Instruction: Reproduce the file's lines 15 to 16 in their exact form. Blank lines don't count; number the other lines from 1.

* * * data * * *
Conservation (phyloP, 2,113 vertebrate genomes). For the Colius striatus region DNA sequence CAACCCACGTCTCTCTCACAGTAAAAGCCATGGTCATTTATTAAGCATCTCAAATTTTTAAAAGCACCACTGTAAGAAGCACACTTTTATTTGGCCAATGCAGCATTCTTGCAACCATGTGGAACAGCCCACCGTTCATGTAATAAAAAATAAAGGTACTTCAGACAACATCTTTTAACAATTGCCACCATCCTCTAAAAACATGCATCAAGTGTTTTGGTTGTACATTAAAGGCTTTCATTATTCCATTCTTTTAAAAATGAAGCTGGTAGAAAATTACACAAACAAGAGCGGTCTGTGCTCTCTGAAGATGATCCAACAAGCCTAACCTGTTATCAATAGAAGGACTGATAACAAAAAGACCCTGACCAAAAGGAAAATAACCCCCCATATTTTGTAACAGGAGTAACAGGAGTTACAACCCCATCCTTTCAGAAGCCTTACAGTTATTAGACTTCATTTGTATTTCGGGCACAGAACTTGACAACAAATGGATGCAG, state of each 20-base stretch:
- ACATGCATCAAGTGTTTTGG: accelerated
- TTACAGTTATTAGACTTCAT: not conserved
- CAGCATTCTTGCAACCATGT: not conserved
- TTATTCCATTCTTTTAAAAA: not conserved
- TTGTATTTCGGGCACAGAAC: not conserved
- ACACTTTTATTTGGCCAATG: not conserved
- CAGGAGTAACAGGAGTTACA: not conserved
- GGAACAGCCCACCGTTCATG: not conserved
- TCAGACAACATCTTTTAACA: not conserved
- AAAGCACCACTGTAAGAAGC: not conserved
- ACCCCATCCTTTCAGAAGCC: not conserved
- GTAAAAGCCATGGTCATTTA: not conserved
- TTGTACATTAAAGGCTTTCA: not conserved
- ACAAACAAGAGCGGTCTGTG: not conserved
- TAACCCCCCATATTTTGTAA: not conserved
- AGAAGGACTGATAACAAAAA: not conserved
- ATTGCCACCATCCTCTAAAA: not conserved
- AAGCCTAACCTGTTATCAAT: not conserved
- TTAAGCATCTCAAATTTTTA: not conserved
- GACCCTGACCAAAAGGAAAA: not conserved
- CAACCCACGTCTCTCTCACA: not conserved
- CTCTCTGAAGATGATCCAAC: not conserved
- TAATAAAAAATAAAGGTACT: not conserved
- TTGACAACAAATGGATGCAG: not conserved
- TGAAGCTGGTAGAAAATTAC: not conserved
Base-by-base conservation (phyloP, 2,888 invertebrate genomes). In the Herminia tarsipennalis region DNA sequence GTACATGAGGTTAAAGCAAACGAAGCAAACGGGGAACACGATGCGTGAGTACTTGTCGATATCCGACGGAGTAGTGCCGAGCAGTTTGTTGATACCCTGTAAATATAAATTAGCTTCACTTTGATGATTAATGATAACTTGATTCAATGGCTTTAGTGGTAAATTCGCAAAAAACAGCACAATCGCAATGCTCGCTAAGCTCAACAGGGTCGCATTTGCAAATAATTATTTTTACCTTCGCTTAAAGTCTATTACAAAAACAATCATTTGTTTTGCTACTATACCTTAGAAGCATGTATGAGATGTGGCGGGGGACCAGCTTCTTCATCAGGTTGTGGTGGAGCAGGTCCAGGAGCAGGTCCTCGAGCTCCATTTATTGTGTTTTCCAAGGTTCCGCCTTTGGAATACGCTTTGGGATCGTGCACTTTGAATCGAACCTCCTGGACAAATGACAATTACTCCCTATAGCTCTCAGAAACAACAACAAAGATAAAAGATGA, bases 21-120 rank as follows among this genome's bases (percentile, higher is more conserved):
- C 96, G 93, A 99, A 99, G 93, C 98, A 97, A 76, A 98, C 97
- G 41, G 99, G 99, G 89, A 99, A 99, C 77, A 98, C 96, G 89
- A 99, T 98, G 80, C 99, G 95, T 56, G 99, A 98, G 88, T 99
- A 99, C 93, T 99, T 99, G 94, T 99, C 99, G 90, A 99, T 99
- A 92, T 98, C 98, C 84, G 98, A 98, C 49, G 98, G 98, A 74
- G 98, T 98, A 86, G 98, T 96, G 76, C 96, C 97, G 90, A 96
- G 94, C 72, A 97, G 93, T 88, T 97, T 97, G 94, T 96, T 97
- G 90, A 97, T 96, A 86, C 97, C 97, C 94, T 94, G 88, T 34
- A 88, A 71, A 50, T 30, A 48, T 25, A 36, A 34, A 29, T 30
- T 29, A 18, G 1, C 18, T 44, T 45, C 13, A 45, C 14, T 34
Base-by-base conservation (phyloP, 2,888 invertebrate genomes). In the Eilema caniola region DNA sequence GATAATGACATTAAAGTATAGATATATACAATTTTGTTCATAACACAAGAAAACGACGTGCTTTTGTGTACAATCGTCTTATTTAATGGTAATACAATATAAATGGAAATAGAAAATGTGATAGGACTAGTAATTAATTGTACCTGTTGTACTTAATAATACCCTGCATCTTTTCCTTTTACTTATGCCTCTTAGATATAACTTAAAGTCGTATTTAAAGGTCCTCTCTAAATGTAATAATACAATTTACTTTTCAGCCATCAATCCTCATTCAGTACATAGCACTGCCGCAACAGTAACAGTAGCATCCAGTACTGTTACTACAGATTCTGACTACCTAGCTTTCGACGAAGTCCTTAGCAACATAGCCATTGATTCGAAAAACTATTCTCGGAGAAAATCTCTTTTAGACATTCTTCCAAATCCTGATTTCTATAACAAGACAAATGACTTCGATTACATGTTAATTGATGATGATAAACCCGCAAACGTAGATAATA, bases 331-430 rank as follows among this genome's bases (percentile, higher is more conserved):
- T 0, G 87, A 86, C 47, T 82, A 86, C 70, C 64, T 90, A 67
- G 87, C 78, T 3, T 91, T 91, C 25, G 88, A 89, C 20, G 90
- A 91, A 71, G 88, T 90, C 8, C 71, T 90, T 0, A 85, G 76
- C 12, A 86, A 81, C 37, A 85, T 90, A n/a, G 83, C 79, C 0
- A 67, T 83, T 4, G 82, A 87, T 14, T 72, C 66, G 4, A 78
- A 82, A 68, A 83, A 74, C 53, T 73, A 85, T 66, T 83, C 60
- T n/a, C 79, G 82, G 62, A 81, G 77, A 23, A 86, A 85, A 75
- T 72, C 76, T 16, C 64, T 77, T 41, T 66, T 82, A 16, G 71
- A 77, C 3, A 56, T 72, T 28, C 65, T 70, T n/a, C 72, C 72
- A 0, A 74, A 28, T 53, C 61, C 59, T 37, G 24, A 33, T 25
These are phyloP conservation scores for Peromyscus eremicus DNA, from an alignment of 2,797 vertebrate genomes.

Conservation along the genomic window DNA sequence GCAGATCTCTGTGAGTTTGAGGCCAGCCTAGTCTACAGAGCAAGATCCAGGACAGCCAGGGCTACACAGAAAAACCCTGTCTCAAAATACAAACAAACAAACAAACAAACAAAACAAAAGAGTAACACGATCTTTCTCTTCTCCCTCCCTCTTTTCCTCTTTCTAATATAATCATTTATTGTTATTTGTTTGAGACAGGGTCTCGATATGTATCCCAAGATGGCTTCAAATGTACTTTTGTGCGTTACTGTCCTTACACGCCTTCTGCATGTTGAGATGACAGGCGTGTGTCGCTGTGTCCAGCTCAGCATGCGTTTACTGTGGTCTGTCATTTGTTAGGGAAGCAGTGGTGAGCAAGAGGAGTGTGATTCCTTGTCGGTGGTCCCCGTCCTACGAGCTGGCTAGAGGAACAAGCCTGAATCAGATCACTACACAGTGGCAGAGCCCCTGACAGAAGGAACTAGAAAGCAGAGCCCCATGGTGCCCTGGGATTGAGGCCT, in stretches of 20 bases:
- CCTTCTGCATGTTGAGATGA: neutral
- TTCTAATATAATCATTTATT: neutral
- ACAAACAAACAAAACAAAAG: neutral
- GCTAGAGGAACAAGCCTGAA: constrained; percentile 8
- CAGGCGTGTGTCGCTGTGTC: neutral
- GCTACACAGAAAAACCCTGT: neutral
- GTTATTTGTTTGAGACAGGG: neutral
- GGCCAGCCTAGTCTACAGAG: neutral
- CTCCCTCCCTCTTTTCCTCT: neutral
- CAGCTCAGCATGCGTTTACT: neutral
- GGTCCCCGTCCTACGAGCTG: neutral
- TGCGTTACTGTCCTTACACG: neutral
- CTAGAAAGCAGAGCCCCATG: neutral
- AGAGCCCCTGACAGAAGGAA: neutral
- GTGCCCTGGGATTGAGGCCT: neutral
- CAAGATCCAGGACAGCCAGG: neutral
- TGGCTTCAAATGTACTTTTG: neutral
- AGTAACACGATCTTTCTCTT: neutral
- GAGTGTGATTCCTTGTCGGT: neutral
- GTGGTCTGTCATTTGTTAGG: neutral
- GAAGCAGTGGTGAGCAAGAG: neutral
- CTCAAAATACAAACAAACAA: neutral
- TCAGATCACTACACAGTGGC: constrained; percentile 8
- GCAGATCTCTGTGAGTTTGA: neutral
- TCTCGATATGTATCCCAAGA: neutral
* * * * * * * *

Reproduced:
- ACAAACAAGAGCGGTCTGTG: not conserved
- TAACCCCCCATATTTTGTAA: not conserved